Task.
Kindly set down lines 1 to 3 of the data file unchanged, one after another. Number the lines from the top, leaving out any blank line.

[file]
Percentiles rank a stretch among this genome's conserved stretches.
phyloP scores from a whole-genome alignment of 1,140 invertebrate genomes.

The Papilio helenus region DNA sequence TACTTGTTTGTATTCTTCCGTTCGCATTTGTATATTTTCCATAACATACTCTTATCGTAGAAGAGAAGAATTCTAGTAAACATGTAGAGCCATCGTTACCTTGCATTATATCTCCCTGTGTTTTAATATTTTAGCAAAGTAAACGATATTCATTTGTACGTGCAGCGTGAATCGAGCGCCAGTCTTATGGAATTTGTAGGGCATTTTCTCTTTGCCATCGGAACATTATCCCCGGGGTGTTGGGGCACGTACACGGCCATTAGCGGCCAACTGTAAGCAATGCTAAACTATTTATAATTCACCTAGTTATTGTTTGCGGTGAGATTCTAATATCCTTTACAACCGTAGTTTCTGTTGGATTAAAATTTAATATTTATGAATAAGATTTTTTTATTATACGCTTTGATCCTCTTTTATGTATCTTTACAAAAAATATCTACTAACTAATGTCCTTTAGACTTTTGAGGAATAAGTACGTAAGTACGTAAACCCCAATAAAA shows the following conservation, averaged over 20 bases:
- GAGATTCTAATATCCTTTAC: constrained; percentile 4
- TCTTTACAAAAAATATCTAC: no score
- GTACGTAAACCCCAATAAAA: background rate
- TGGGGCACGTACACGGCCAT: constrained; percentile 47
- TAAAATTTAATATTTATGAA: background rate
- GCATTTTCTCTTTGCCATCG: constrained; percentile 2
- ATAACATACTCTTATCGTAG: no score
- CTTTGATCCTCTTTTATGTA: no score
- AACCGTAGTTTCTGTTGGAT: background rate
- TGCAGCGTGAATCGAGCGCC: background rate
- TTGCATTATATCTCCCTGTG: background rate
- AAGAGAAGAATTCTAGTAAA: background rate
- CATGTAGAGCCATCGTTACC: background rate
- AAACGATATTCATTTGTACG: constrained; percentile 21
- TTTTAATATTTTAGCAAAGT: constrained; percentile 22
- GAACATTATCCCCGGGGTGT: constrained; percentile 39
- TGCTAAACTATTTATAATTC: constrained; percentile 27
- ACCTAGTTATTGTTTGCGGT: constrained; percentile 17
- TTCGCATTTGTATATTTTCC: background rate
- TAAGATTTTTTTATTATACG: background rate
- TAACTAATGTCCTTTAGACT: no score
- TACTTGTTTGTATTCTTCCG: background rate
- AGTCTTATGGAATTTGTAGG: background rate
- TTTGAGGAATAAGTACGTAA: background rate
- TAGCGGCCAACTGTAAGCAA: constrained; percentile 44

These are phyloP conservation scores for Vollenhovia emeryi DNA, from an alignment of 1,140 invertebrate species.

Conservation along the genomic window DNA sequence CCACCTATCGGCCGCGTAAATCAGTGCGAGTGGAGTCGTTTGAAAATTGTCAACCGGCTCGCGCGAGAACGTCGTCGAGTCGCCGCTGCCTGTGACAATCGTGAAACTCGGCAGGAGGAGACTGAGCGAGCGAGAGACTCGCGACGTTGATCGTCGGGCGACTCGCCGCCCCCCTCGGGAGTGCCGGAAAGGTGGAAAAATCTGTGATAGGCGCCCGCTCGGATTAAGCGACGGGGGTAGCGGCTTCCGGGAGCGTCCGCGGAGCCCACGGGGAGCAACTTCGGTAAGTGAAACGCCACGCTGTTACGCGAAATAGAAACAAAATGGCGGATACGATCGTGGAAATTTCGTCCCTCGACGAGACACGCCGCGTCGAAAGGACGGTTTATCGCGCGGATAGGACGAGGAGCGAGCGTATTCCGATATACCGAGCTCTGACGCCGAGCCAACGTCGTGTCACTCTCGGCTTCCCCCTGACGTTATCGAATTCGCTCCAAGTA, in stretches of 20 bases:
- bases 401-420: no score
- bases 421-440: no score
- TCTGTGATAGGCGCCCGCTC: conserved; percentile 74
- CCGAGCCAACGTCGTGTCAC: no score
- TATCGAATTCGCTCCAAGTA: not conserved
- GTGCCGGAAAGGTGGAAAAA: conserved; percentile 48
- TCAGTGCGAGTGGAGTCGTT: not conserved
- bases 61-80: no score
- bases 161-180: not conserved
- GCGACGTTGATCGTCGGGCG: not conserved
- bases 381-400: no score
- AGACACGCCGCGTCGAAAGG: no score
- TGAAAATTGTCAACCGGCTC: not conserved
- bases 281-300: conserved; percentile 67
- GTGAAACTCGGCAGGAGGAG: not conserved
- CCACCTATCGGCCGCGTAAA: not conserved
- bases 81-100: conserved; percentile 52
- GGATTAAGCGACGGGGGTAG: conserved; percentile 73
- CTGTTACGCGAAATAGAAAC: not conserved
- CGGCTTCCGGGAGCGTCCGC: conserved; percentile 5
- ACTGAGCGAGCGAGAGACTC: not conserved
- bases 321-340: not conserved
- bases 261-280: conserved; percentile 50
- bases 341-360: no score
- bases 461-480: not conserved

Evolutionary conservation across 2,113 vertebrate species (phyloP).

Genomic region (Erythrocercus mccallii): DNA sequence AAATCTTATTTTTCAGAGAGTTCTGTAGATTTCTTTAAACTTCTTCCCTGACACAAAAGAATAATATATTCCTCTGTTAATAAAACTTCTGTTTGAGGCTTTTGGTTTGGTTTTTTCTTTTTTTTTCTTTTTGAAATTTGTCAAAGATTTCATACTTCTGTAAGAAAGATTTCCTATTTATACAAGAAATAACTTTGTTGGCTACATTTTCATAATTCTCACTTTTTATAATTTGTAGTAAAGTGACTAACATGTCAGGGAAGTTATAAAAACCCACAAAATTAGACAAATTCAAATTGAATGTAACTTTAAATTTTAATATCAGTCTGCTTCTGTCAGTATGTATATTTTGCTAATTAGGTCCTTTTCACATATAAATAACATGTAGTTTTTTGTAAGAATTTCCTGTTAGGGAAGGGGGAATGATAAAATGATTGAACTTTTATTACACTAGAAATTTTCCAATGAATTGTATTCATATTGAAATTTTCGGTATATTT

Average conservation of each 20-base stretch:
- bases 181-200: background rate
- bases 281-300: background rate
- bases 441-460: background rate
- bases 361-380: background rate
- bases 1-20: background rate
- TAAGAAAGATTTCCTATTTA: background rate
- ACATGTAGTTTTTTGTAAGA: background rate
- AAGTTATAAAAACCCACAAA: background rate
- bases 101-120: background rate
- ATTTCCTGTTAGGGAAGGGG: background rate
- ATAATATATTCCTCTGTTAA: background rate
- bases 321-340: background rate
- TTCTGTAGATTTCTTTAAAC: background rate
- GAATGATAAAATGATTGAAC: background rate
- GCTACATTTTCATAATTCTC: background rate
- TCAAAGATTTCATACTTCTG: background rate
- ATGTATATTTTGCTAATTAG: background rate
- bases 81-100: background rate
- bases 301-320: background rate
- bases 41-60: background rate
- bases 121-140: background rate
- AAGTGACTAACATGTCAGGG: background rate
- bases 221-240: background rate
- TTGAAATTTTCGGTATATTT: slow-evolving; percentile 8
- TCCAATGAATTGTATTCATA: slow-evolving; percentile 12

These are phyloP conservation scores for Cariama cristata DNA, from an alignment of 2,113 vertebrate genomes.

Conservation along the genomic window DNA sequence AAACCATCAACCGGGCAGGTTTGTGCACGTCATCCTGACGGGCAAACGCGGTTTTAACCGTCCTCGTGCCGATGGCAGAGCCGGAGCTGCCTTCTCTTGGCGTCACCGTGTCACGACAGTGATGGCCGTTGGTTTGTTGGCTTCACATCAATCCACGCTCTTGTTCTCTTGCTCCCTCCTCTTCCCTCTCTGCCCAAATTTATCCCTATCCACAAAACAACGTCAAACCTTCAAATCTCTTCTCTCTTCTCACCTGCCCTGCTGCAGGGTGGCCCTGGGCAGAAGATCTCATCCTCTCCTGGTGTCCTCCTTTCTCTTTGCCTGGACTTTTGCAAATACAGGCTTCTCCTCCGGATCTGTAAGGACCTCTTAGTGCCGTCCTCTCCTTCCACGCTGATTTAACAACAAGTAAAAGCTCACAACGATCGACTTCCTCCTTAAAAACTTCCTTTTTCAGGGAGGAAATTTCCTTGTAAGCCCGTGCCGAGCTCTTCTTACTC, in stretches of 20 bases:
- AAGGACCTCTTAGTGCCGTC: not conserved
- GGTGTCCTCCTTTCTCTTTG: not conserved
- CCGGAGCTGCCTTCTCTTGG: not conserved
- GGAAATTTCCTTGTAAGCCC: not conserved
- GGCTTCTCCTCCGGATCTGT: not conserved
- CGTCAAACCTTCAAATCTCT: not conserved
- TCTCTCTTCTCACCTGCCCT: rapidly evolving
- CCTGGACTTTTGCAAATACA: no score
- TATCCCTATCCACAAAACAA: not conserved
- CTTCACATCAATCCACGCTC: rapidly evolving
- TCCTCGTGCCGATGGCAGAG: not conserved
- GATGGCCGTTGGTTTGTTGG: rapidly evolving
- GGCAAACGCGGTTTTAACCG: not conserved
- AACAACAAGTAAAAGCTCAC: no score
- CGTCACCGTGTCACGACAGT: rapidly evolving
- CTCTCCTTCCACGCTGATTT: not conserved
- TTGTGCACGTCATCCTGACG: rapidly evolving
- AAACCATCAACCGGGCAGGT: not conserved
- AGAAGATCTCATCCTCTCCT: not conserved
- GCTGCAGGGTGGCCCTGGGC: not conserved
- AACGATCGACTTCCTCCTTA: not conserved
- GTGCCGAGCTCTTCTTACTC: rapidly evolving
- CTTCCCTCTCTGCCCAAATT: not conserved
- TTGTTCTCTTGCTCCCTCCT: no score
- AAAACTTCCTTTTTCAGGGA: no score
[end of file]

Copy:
Percentiles rank a stretch among this genome's conserved stretches.
phyloP scores from a whole-genome alignment of 1,140 invertebrate genomes.

The Papilio helenus region DNA sequence TACTTGTTTGTATTCTTCCGTTCGCATTTGTATATTTTCCATAACATACTCTTATCGTAGAAGAGAAGAATTCTAGTAAACATGTAGAGCCATCGTTACCTTGCATTATATCTCCCTGTGTTTTAATATTTTAGCAAAGTAAACGATATTCATTTGTACGTGCAGCGTGAATCGAGCGCCAGTCTTATGGAATTTGTAGGGCATTTTCTCTTTGCCATCGGAACATTATCCCCGGGGTGTTGGGGCACGTACACGGCCATTAGCGGCCAACTGTAAGCAATGCTAAACTATTTATAATTCACCTAGTTATTGTTTGCGGTGAGATTCTAATATCCTTTACAACCGTAGTTTCTGTTGGATTAAAATTTAATATTTATGAATAAGATTTTTTTATTATACGCTTTGATCCTCTTTTATGTATCTTTACAAAAAATATCTACTAACTAATGTCCTTTAGACTTTTGAGGAATAAGTACGTAAGTACGTAAACCCCAATAAAA shows the following conservation, averaged over 20 bases: